Esophagogastroduodenoscopy performed by a family physician. A case series of 793 procedures.
Pierzchajlo RP. Ackermann RJ. Vogel RL.
Department of Family & Community Medicine, Mercer University School of Medicine, Macon, Georgia, USA.
BACKGROUND: Primary care physicians are performing an increasing number of gastrointestinal endoscopies. The purpose of this research is to present a large case series of diagnostic esophagogastroduodenoscopies (EGDs) performed by a family physician in a solo rural practice. METHODS: We present a retrospective chart review, including demographic characteristics, indications, endoscopic and pathologic findings, and complications for every EGD performed by a family physician over a 7-year period. RESULTS: Seven hundred ninety-three EGDs were performed on 602 patients (421 women, 181 men), with a mean age of 51.8 years. In 99% of procedures, the second portion of the duodenum was intubated. The most common indications for EGD were abdominal pain (60.5%), gastrointestinal bleeding (23.0%), dysphagia (11.6%), and heart-burn (10.7%). A total of 451 biopsies were obtained in 385 procedures, mostly from the distal esophagus (38%) or gastric antrum (37%). Common endoscopic diagnoses were gastritis (54%), esophagitis (25%), and normal study (15%). There were only two malignancies detected, one gastric lymphoma and one carcinoma metastatic to the stomach. One minor complication (0.13%) occurred, an immediate urticarial rash after intravenous meperidine. CONCLUSIONS: Experienced family physicians can safely and competently perform diagnostic EGD and provide this important service to their community.
Do gastrointestinal symptoms accompanying sore throat predict streptococcal pharyngitis? An UPRNet study. Upper Peninsula Research Network.
Kreher NE. Hickner JM. Barry HC. Messimer SR.
Department of Family Practice, Michigan State University College of Human Medicine, Escanaba, MI, USA.
BACKGROUND: The purpose of this study was to determine whether gastrointestinal (GI) symptoms are more common in streptococcal than nonstreptococcal pharyngitis, and, if so, whether these symptoms are useful diagnostic predictors. METHODS: Patients aged 4 and older presenting consecutively to one of three family practice clinics and one emergency department with the chief complaint of sore throat were invited to participate in the study. A nurse administered a brief symptom checklist; after documenting clinical signs, the clinician assessed and treated the patient. All patients were screened for group A streptococcus using the Abbott Test Pack Plus. Patients were enrolled from January 1996 through March 1996. Significant associations of signs and symptoms with streptococcal pharyngitis were determined by chi square, likelihood ratios were calculated, and logistic regression was used to compare diagnostic prediction models with and without GI symptoms. RESULTS: Six hundred fifty-seven consecutive patients with the presenting complaint of sore throat were enrolled in the study. The mean age of the patients enrolled was 19 years; the median age was 14. Thirty-two percent of the children (ages 4 to 18), 23% of the adults (ages 19 to 74), and 29% of all patients had streptococcal pharyngitis. Symptom frequencies for streptococcal and nonstreptococcal pharyngitis, respectively, were: nausea (39% vs 31%, P = .14); vomiting (14% vs 7%, P = .004); abdominal pain (27% vs 26%, P = .621); and any GI symptom (47% vs 41%, P = .45). When included in a predictive model with other significant predictors of streptococcal pharyngitis including age, palatal petechiae, absence of cough, and anterior cervical adenopathy, the addition of nausea or vomiting added slight predictive power to the models, but abdominal pain and "any GI symptom" did not. CONCLUSIONS: Nausea and vomiting are somewhat more common in streptococcal than in nonstreptococcal pharyngitis, but appear to have limited usefulness as clinical predictors of streptococcal pharyngitis.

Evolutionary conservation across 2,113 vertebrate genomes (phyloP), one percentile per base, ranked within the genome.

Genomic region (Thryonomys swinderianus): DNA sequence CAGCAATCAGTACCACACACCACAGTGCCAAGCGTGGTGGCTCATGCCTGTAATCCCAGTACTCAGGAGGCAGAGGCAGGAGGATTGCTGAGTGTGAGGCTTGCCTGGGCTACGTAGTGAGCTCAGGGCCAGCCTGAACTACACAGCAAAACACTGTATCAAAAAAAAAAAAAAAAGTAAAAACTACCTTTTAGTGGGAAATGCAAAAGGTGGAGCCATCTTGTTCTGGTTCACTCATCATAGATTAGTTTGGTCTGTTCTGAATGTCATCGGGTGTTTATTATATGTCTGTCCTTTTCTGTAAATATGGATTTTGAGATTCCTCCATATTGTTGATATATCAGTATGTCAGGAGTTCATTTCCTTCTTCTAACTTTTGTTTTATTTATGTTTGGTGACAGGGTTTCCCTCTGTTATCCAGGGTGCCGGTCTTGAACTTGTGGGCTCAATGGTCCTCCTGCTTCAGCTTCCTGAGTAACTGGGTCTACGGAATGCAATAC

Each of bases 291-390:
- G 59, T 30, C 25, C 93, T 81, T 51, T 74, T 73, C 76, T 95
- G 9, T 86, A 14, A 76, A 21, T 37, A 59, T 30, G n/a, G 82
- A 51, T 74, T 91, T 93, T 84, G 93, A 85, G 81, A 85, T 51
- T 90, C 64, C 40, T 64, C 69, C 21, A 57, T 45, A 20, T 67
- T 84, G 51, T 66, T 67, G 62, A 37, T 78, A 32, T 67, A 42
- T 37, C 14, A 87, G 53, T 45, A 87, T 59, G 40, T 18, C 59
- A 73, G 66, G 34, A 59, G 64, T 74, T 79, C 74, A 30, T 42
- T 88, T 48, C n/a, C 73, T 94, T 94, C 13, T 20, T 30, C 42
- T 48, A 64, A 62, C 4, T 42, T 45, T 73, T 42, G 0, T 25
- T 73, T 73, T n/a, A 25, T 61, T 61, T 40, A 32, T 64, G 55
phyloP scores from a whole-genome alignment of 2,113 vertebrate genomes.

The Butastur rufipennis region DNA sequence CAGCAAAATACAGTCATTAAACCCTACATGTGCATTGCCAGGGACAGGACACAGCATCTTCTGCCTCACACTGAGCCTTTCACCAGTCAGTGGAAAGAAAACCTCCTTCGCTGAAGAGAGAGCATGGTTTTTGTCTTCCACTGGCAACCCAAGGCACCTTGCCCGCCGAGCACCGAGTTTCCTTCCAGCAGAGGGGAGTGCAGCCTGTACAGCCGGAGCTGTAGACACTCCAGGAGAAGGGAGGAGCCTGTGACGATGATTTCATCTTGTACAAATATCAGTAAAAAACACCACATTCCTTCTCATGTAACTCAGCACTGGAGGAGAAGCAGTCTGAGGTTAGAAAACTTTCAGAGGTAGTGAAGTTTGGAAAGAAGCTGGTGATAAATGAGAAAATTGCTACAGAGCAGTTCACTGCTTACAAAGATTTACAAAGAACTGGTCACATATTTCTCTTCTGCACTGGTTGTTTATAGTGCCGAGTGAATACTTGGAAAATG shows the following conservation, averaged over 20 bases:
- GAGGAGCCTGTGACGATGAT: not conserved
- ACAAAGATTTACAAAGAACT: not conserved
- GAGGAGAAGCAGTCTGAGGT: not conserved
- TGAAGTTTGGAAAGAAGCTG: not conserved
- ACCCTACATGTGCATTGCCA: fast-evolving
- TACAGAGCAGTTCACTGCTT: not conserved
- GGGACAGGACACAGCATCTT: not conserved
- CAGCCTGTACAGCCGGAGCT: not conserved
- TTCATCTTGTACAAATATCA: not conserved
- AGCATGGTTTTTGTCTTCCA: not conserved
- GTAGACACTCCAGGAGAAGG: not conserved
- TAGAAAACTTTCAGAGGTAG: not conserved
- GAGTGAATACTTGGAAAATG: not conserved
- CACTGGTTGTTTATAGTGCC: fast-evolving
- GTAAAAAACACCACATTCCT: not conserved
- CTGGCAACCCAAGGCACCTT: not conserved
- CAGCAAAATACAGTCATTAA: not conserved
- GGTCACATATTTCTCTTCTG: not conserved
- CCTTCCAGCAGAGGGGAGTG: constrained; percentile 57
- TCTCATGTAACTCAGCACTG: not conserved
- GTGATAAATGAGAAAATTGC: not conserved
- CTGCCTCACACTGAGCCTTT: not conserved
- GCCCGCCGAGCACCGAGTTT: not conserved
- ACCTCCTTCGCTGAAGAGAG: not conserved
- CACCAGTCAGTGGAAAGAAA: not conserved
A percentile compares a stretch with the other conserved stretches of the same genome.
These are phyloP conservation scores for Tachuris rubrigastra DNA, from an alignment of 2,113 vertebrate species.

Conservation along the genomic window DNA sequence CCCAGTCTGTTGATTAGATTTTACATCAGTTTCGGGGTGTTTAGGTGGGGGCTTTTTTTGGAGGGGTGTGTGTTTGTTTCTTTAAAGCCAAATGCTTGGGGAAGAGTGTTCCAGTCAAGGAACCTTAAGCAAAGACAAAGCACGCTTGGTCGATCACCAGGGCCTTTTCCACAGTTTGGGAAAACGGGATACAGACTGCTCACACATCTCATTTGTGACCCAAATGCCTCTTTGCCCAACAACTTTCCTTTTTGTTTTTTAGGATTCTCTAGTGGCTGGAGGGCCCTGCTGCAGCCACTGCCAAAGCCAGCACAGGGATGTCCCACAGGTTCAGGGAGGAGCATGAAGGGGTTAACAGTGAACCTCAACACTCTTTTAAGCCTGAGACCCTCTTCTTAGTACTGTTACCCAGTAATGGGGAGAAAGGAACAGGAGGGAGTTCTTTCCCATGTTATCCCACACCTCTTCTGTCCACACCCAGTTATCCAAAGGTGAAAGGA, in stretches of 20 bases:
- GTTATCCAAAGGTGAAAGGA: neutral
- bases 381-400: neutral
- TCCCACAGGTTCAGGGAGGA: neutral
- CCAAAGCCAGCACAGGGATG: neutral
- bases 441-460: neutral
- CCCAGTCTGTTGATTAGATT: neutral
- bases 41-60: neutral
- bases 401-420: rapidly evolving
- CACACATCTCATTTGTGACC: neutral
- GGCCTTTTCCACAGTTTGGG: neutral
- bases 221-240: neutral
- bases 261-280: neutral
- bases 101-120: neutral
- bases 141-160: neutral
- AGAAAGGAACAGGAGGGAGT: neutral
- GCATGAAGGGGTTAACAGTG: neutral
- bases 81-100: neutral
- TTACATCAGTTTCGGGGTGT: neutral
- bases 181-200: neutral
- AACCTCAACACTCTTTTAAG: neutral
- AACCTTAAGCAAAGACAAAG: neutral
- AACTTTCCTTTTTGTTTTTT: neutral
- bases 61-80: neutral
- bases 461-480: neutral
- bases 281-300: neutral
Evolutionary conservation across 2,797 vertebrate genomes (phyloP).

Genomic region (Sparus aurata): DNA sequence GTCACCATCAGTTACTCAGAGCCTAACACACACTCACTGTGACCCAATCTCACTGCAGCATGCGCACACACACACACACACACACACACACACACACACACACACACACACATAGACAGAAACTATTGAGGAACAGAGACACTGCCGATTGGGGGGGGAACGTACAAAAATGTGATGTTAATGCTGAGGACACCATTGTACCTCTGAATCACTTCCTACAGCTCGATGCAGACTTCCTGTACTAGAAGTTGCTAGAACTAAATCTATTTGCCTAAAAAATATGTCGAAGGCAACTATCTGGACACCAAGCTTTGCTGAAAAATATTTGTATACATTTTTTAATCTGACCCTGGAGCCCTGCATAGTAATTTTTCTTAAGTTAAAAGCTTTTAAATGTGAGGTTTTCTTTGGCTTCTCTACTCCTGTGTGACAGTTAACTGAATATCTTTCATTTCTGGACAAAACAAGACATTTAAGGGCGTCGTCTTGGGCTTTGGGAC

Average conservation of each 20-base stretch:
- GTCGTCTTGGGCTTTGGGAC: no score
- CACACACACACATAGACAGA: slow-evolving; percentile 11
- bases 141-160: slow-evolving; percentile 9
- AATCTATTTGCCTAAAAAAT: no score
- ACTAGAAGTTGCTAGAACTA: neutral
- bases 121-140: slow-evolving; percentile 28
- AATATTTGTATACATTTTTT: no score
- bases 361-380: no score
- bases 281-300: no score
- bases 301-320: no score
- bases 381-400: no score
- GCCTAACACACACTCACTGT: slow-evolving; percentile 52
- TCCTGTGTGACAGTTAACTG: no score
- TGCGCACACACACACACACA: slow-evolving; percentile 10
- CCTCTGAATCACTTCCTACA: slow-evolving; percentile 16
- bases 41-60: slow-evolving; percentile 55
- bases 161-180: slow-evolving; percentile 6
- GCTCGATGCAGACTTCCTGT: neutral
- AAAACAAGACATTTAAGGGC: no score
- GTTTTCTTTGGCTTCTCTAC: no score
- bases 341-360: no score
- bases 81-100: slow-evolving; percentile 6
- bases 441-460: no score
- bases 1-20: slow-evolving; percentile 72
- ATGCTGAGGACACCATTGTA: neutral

Diagnostic utility of the digital rectal examination as part of the routine pelvic examination.
Campbell KA. Shaughnessy AF.
Harrisburg Family Practice Residency Program, PA 17105-8700, USA.
The digital rectal examination (DRE) is an uncomfortable procedure that adds time to the routine pelvic examination. Patients may postpone or defer their pelvic examination because of this discomfort. Although commonly recommended and performed, there is little evidence that this screening test provides unique or useful information. The goal of this project was to determine the diagnostic yield of routine DRE in otherwise healthy female patients who were younger than 40 years of age at the time of the examination. A total of 272 DREs were documented. Case findings were recorded in 8 (3%) of the patients. One notation reflected a previous diagnosis of ulcerative colitis; the rest of the findings were incidental. None of these findings were categorized as diagnostic, producing a diagnostic yield of 0 (95% confidence interval, 0 to 1.35). The results of this study do not support the continued use of the DRE as part of the routine pelvic examination in women younger than 40 years old.